At this stage, the position may be summarised in this fashion: there is no rule of EU or domestic law which requires phase 1 trials to be registered on a publicly accessible database, or for the results of these trials to be published. There is a European database of clinical trials (“EudraCT”) on which phase 1 trials need to be registered, but only in its “private” section. Since 2004, phase 2-4 clinical trials have to be registered in the public fields of EudraCT. Pursuant to Regulation (EU) No. 536/2014, the registration and transparency requirements in relation to phase 1 trials are likely to change in May 2016. On my understanding, these Regulations will not create an absolute duty to publicise phase 1 trials, but an obligation subject to stated exceptions including commercial confidence.
This is just as we set out in our submission to the Court. The Judge said a number of times that he was grateful to us for setting out the requirements and obligations on clinical researchers now in our “clear and impressive written submission.”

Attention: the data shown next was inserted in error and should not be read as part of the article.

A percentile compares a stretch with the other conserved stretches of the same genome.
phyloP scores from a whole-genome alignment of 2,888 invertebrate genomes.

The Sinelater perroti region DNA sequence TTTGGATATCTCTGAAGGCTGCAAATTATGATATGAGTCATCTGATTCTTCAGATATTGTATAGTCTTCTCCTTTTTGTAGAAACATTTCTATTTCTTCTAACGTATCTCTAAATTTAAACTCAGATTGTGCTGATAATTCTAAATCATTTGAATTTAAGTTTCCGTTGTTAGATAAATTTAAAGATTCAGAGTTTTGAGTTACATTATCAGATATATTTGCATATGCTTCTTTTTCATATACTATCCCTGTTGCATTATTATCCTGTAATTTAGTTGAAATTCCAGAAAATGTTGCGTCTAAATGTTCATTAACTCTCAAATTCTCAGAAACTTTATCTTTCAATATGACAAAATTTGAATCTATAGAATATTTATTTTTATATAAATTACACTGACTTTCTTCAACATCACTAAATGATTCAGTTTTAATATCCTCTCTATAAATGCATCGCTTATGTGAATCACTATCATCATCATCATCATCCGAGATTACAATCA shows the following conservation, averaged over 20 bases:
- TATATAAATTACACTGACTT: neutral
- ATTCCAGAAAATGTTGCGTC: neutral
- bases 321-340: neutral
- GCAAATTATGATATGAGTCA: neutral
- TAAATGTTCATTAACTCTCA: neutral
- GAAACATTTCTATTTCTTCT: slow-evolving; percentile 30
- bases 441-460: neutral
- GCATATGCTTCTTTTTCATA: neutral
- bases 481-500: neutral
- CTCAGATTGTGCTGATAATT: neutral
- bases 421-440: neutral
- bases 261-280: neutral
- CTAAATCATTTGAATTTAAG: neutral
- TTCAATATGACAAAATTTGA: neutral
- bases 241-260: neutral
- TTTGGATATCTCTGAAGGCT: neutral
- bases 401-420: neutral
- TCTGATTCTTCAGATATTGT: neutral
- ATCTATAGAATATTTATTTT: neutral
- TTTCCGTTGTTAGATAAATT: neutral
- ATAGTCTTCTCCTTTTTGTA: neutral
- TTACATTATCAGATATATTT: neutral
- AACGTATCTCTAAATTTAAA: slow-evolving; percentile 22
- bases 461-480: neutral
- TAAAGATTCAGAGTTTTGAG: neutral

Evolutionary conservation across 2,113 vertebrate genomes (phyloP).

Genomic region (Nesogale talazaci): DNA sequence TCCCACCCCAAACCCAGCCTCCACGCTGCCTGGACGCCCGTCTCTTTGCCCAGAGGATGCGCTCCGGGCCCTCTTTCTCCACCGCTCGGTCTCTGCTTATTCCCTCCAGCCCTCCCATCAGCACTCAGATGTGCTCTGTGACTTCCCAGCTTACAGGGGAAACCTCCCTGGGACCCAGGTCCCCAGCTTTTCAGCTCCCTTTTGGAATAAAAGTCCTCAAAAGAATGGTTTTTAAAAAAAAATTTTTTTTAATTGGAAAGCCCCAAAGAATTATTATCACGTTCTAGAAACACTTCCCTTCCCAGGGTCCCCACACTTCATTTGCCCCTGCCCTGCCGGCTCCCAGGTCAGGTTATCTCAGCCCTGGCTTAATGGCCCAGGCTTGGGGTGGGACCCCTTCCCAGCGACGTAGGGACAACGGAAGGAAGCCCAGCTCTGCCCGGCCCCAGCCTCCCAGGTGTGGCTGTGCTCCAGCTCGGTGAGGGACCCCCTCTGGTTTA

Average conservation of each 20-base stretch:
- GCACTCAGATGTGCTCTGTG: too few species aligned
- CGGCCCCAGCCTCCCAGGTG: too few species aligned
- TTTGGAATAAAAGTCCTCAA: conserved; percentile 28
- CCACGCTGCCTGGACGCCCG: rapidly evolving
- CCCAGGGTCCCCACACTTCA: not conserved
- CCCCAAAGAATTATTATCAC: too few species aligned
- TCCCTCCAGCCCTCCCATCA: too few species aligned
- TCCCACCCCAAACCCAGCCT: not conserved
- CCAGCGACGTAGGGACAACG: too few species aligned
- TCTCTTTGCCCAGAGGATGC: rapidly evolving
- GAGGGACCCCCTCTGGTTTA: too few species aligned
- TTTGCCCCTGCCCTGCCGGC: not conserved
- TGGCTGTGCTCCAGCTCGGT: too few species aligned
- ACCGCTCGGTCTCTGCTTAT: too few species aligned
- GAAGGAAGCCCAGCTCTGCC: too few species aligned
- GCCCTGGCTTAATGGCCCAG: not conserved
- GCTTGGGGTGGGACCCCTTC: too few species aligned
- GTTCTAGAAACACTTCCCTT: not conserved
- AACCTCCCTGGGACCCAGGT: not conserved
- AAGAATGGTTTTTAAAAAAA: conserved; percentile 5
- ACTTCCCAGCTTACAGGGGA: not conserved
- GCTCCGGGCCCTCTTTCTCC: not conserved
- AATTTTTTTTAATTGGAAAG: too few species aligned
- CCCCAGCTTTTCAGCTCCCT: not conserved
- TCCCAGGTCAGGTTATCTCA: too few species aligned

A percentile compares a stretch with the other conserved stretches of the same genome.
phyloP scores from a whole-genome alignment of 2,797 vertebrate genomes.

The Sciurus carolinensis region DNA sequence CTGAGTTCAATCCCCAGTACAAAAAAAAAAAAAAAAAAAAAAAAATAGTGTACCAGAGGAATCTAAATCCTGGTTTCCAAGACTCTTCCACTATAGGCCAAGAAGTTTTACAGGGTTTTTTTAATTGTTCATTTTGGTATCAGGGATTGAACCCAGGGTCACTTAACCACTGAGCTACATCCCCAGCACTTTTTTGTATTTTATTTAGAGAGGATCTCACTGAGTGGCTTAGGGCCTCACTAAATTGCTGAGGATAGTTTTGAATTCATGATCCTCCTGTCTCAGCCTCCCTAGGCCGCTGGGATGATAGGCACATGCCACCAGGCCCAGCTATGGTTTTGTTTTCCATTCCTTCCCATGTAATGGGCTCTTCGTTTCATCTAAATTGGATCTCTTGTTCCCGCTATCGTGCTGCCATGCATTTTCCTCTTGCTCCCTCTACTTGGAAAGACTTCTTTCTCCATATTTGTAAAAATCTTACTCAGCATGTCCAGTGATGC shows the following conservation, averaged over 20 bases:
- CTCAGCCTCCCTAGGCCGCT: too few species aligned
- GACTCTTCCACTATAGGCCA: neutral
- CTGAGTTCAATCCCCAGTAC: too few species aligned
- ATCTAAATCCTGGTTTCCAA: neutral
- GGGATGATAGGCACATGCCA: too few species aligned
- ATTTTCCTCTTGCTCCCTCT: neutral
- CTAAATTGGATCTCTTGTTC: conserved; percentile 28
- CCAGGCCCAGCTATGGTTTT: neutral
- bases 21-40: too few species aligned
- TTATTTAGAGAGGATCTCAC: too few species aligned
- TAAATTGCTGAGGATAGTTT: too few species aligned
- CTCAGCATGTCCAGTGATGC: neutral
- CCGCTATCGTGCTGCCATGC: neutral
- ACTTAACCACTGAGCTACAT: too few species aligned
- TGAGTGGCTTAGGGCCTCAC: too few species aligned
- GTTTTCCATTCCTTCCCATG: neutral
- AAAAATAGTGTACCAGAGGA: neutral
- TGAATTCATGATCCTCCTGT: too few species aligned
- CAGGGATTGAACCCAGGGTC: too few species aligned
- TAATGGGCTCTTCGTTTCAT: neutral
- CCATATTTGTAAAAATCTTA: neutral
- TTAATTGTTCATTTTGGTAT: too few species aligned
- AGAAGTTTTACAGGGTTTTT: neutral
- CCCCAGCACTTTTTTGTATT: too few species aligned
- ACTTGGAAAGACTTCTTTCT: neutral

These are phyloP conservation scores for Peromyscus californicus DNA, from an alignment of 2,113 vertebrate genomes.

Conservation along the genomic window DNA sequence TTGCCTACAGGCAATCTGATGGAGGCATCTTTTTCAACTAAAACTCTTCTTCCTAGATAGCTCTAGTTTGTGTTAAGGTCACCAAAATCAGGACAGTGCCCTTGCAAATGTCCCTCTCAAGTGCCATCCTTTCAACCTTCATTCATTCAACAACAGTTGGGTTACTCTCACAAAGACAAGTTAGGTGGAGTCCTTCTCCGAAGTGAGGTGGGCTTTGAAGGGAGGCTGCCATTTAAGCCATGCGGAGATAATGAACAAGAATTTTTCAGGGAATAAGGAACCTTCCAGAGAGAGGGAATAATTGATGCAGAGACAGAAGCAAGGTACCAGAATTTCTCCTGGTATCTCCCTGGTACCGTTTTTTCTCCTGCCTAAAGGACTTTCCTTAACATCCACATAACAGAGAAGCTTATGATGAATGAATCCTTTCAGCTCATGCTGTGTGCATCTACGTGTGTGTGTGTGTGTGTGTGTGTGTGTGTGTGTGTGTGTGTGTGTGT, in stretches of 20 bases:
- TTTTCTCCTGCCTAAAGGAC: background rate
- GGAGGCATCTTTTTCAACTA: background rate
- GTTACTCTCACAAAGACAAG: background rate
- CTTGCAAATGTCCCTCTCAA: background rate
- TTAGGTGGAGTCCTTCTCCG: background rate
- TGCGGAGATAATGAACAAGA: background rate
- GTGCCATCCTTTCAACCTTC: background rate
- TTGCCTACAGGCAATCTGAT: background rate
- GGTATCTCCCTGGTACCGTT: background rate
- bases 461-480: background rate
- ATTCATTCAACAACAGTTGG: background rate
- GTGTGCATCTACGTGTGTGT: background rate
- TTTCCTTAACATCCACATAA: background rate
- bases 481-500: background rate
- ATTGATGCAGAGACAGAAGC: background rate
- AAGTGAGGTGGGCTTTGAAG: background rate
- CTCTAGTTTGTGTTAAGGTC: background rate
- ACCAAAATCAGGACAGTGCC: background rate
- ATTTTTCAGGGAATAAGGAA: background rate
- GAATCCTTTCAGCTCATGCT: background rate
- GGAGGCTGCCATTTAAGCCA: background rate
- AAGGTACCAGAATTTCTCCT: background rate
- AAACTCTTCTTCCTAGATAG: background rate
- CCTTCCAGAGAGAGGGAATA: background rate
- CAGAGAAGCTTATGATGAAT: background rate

We know that we helped to narrow things down for the Court. The case which started out with half a dozen broad arguments put forward by Richmond ended up being about the meaning of some wording on some pages of the HRA’s website that were not updated the Sponsor’s declaration was, and whether those words were significant or not. The Judge said:
“The issue raised in these proceedings is narrow and turns on fine textual analysis. When these proceedings were launched, and permission was subsequently granted by HHJ Pelling QC, the issues were much broader, and arguably of greater public interest. Masses of paper have been spawned by the litigation, most of which is no longer relevant in the light of the issues which have fallen away.”